gershon hepner

Rookie - 10 Points (5 3 38 / leipzig)

Appetite That's Princely Got - Poem by gershon hepner

An appetite that’s princely got
will not disturb a prince a lot,
but may disturb his underlings
who are not destined to be kings.
That is the reason men bear grudges
against the people who succeed
far more than they, becoming judges,
defining appetite as greed.
You need, to understand a joke,
a sense of humor; those who lack it
are like those made by blowing broke
who blame their non-existent racket.
That is the reason why I think
such judges to be mere small beers,
whose attitude to finest drink
is like to fair Cordelia Lear’s.

Inspired by an excerpt from Shakespeare’s Henry IV, Part II, which inspired Javier Marías to entitle one of his books “Thy Face Tomorrow, ” inspiring me to write as poem with that title. While “Thy Face Tomorrow” is about going into exile, this poem I about the judges who send people there.

In Shakespeare’s Henry IV, Act II, Scene II, Prince Hal asks Poins, after asking him: “Does it make me seem coarse and common to say that I’d love a small beer? ” and being told, “Why, a prince should not be so loosely studied as to remember so weak a composition:
Belike then my appetite was not princely got, for, by my troth, I do now remember the poor creature small beer. But indeed these humble considerations make me out of love with my greatness. What a disgrace is it to me to remember thy name, or to know thy face tomorrow, or to take note how any pair of silk stockings thou hast—with these, and those that were thy peach-colored ones—or to bear the inventory thy shirts, as, one for superfluity and another for use. But that the tennis-court keeper knows better than I, for it is a low ebb of linen with thee when thou keepest not racket here, as thou hast not done a great while, because the rest of the low countries have made a shift to eat up thy holland; and God knows whether those that bawl out the ruins of thy linen shall inherit His kingdom; but the midwives say the children are not in the fault, whereupon the world increases and kindreds are mightily strengthened.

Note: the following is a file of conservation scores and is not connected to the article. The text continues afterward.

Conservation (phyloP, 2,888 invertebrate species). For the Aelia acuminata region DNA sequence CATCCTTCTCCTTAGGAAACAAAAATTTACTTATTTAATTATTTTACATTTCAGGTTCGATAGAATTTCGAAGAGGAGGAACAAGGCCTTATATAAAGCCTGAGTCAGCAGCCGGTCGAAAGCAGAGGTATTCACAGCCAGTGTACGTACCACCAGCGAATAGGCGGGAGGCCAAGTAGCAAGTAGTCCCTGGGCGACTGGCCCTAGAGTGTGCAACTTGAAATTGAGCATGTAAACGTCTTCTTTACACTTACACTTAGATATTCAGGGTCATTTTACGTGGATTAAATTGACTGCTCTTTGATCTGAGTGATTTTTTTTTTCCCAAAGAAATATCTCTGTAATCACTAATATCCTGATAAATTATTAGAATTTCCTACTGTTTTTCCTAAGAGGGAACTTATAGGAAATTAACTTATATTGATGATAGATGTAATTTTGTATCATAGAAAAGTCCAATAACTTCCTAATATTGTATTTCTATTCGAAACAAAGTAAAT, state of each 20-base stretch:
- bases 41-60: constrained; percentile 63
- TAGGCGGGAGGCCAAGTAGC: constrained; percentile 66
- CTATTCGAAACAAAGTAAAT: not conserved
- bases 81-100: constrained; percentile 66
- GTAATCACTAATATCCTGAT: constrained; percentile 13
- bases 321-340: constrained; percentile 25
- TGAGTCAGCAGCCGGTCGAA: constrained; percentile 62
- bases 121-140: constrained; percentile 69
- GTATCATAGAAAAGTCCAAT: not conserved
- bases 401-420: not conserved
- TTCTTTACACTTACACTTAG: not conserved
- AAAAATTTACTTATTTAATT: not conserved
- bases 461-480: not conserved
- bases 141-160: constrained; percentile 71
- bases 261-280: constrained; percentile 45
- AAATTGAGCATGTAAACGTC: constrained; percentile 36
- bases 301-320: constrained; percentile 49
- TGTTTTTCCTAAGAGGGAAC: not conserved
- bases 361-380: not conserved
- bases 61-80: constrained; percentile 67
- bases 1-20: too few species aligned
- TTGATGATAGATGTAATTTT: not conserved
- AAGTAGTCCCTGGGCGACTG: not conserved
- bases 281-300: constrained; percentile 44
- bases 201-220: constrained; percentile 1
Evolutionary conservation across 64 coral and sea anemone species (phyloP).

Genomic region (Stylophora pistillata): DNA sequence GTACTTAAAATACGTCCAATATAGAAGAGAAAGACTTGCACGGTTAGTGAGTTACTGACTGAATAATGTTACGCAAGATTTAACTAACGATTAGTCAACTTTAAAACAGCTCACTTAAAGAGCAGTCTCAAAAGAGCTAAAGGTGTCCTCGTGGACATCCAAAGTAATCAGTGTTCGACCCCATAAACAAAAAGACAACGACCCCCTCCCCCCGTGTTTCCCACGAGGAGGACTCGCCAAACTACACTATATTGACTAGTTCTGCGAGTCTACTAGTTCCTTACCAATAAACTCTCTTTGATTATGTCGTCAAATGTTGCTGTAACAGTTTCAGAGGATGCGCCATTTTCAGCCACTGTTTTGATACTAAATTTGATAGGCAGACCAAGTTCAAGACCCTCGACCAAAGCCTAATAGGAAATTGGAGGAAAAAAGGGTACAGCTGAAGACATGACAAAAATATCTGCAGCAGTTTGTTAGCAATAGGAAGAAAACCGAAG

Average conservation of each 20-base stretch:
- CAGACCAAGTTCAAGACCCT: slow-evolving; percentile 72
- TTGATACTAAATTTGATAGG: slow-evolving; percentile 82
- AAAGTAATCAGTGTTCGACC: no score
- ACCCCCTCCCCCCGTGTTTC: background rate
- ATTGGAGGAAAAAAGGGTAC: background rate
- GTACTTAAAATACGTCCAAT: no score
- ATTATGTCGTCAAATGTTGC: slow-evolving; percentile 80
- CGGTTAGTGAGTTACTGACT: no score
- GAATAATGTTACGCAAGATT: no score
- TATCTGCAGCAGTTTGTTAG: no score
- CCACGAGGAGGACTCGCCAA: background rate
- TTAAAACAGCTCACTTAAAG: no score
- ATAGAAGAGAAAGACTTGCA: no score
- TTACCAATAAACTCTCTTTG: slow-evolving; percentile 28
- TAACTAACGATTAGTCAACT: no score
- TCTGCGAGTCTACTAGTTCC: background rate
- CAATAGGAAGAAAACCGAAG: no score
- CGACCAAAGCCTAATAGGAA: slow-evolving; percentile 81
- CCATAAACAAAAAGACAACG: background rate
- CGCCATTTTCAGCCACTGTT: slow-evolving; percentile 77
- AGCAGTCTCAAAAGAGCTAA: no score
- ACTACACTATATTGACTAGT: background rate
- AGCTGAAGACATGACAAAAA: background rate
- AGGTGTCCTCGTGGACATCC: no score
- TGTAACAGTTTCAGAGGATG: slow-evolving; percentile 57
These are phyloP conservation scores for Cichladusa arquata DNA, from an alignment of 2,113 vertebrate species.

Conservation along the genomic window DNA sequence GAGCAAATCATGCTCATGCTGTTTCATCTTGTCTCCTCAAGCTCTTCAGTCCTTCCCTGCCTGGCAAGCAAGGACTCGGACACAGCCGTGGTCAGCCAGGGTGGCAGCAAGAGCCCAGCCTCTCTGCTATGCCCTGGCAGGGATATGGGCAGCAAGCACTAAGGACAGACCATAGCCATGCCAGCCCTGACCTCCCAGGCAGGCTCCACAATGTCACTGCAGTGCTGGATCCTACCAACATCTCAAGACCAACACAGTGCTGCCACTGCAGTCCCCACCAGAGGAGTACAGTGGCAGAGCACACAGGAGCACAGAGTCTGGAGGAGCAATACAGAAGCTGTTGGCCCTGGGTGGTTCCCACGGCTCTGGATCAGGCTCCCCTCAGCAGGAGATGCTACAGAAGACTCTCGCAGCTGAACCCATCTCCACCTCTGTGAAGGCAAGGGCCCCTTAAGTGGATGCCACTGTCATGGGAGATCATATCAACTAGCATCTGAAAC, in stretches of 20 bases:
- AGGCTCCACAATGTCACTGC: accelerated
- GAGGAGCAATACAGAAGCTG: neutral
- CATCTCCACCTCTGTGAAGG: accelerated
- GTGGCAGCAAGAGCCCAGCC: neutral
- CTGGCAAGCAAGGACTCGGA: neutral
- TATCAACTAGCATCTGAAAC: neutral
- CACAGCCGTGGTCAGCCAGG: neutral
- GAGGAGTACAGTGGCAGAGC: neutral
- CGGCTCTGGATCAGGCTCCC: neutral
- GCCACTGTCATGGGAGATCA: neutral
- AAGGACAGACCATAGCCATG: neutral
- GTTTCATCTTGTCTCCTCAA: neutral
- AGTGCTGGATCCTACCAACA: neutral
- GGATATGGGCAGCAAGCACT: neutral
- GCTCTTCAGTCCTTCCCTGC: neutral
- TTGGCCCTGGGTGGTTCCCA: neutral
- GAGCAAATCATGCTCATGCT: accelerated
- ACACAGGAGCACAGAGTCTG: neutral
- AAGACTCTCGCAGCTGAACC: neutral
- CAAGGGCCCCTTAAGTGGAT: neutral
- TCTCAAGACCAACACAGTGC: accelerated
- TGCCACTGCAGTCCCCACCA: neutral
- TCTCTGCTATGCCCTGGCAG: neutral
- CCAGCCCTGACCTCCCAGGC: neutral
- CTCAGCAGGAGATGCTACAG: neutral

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Poem Submitted: Friday, December 25, 2009

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